But this is the core that you should keep alive in yourselves. Okay? Just don't miss it.
And just to address one of the issues about the, for example, the Web site and what can be done just to also close with a concrete issue, I don't think we can change the IGF Web site because we also need to learn that we are somehow under the UN umbrella. We are not the UN system per se, the core unit in the system, but we need to follow some procedures. That's why we have this badge and we have security and so on.
So, we also need to learn that not everything can be said on the name of UN and so on.
But, we can use the youth Web site. I think Tim worked on that. There is the blog. There is -- so many futures, tools there, that can be used. And it's for you. This is not -- we are thinking about it, the youth coalition, but this is your coalition.
So jump in. If you want to create another space, just do it. If we can help, just say and you've got money that is offered here. Take it.
So, that is my closing. I hope you enjoyed this panel as much as I did.
>> GRACE MUTUNG'U: Mr. President?
>> PETER MATJASIC: Apologies for going in and out; mother nature called. Thank you very much for all the brilliant inputs. It opened my eyes in some aspects that I was not aware of that is a problem for you.
There are two credos that we believe in the European Union. First, young people have to be involved in everything that directly affects them.
Secondly, that -- actually, three. Secondly, I heard again and again young people are the future. We agree but we also disagree. We believe that young people are the present and therefore need to be listened to now. And as such, in order to be listened to, we believe in a simple for, with and by young people. This is very important to us. Because as I was saying in the beginning, this is all great that we come here as individuals. You empower young people coming from schools, elsewhere. They give great input but then they go. They might be a relay and they will link it back home and they will express their opinions and share their experiences, which is of course great.
But the danger is that there is no continuity in that. The danger is that if you create one Web site and another one, another comes with a similar idea that has been explored in the past and didn't work. You're missing opportunity.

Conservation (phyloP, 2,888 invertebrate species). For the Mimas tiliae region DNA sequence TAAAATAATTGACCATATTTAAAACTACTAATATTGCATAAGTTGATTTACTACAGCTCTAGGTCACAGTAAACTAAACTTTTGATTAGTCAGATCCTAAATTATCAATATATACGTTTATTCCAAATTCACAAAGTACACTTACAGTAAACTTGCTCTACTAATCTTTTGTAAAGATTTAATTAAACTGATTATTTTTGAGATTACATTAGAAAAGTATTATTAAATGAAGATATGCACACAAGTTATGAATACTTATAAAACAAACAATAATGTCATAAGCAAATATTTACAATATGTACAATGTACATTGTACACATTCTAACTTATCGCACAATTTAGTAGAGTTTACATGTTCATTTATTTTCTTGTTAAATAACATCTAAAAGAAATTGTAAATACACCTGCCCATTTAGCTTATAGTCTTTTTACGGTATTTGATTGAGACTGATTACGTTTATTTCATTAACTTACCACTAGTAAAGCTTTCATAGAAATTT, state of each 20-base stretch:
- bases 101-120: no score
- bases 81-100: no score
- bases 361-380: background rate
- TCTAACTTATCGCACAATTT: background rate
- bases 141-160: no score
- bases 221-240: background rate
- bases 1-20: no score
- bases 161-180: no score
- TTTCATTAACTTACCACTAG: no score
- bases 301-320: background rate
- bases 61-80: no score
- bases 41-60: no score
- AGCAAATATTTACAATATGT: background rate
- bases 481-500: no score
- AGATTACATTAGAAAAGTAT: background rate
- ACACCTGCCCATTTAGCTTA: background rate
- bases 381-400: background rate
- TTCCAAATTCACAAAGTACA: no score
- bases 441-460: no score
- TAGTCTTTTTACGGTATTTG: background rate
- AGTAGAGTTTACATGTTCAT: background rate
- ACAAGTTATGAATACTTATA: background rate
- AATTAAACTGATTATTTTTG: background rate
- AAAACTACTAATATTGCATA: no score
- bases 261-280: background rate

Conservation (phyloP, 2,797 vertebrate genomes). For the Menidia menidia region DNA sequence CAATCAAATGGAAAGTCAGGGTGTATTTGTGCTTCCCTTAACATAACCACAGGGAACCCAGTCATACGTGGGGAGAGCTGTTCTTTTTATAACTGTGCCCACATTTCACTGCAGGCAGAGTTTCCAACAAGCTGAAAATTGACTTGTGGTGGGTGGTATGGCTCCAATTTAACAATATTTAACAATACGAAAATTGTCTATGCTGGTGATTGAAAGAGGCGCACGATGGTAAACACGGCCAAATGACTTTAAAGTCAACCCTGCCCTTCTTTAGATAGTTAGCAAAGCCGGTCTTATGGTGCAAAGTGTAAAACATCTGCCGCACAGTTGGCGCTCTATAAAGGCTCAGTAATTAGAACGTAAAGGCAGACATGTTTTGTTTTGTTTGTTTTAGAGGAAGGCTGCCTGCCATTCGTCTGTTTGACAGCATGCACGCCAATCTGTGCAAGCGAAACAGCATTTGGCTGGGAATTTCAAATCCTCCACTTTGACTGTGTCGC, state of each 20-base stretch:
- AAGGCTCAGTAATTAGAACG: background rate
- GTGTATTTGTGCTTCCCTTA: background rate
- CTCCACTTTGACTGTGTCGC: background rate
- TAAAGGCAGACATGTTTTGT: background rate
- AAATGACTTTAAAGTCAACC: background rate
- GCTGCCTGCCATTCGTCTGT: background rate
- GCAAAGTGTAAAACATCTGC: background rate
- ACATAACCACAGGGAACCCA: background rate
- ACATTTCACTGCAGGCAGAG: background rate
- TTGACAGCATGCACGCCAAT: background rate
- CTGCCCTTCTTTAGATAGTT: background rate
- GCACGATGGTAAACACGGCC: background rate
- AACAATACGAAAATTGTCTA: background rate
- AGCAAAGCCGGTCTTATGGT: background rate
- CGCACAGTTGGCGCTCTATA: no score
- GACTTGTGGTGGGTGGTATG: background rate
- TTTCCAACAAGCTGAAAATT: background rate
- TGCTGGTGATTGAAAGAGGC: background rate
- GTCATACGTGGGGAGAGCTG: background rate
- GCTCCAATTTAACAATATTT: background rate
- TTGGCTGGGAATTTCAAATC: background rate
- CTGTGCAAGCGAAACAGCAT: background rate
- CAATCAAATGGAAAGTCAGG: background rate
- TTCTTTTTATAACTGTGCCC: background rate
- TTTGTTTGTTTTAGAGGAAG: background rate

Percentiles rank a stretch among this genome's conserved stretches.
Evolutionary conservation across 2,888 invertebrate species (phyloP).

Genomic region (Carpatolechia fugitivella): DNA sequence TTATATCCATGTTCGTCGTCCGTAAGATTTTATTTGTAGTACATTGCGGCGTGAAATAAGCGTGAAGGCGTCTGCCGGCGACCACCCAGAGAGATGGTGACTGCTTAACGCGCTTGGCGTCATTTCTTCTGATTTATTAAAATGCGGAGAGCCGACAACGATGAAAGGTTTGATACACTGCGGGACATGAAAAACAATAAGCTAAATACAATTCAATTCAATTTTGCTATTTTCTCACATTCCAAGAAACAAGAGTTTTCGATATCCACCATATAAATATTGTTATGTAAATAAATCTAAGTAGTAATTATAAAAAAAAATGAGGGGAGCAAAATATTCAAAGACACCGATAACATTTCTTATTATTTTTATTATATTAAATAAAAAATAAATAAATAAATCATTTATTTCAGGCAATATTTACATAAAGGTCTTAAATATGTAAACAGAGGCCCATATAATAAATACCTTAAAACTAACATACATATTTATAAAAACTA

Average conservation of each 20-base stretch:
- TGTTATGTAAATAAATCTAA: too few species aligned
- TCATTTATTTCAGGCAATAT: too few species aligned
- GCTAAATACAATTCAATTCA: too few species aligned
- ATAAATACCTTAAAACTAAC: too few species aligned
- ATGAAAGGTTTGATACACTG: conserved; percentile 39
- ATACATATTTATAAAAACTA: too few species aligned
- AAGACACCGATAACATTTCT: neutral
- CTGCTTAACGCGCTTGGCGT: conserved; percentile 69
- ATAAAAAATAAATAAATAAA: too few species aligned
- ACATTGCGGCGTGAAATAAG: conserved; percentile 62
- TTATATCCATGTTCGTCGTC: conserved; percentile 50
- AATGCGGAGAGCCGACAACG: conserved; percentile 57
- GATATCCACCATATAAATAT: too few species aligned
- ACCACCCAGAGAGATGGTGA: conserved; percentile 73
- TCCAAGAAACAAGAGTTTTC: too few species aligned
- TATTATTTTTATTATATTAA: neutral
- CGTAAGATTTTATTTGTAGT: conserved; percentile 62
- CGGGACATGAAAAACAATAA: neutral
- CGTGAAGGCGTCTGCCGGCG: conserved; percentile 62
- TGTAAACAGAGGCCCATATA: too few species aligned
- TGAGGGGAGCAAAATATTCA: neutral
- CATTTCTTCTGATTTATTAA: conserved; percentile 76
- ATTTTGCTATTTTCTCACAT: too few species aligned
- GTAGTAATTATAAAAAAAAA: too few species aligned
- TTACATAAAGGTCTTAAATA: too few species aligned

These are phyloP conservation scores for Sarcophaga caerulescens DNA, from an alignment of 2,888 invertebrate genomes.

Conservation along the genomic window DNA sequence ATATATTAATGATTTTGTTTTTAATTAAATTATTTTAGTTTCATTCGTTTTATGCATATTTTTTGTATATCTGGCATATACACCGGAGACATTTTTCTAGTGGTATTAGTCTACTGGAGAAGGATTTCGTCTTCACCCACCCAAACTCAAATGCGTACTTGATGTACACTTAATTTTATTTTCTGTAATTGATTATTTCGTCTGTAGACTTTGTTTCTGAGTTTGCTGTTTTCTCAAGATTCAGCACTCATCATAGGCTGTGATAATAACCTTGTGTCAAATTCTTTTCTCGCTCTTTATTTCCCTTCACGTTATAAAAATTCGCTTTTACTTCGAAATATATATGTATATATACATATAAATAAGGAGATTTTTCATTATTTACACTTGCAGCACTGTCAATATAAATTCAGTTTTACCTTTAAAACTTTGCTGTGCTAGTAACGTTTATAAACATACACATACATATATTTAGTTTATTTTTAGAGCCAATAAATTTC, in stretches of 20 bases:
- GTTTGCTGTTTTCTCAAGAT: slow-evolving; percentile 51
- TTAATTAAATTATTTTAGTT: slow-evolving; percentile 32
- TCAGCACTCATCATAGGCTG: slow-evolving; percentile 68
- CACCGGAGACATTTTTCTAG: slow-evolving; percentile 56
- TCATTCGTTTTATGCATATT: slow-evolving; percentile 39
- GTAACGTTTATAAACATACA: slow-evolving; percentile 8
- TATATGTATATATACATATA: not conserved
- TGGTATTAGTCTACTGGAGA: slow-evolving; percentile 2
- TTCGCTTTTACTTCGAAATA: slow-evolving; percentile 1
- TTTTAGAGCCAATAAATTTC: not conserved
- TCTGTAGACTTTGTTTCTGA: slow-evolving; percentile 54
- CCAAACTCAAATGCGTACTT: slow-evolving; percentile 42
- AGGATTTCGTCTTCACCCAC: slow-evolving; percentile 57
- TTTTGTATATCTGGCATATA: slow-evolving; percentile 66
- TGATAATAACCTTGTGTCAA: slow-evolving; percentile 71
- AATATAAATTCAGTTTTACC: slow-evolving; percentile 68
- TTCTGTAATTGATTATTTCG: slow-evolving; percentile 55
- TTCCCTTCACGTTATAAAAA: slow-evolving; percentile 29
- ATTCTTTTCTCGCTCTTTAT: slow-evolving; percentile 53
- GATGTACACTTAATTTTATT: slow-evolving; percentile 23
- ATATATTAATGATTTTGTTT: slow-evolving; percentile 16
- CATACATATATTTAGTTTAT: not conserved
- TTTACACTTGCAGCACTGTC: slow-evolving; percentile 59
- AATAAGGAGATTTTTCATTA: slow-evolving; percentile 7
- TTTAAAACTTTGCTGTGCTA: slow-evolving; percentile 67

So, therefore, you have to synthesize these things and therefore you need to create one sort of structure. It doesn't have to be very heavy, the structure. And I think the youth coalition can work for that purpose. But, for example, in Europe, we have seen that our voices can only be heard if we are strong. We used to have four different platforms at the European level that were claiming to be the voice of young people. We merged them 15 years ago into one.
And now, to counter the colleague from the Council of Europe, we are -- I am asked to and consulted on policy directly. We have structured dialog at you're people level within the EU. We have co-management for young people within the Council of Europe where we are directly asked to contribute. But this contribution needs to be channeled, not in order to be taking into account different positions, but in order to reflect a process, that then the moderator within IGF can say we have a youth representative who speaks on behalf of youth, because he or she speaks on behalf of those who develop the processes. You can have a young person step up and have their views expressed. Great. But you still need to have that, otherwise you risk not being listened to sufficiently and not being heard sufficiently. Therefore, we need to work on ensuring how this can be done.
It's a very long process. We have one example of this in Europe, because our platform is unique at the global level. There are very few of such things. In Africa there is a union, but it's not inclusive. We have to empower young people to participate actively, to improve their own lives by representing them, and advocate for their needs and interests and those of their organisations. And if we can find a similar fora or structure to do the same in Internet Governance, then we are on the right path. But this will take time and effort. But I think we need to have an agreement that this is something that could we useful. And then see who is willing to take up on part of that responsibility. And we have actors who are here at the IGF who have been, in the past, who have the capacity and wish to do so.
So we have to channel it and hopefully next year we will have something in that direction.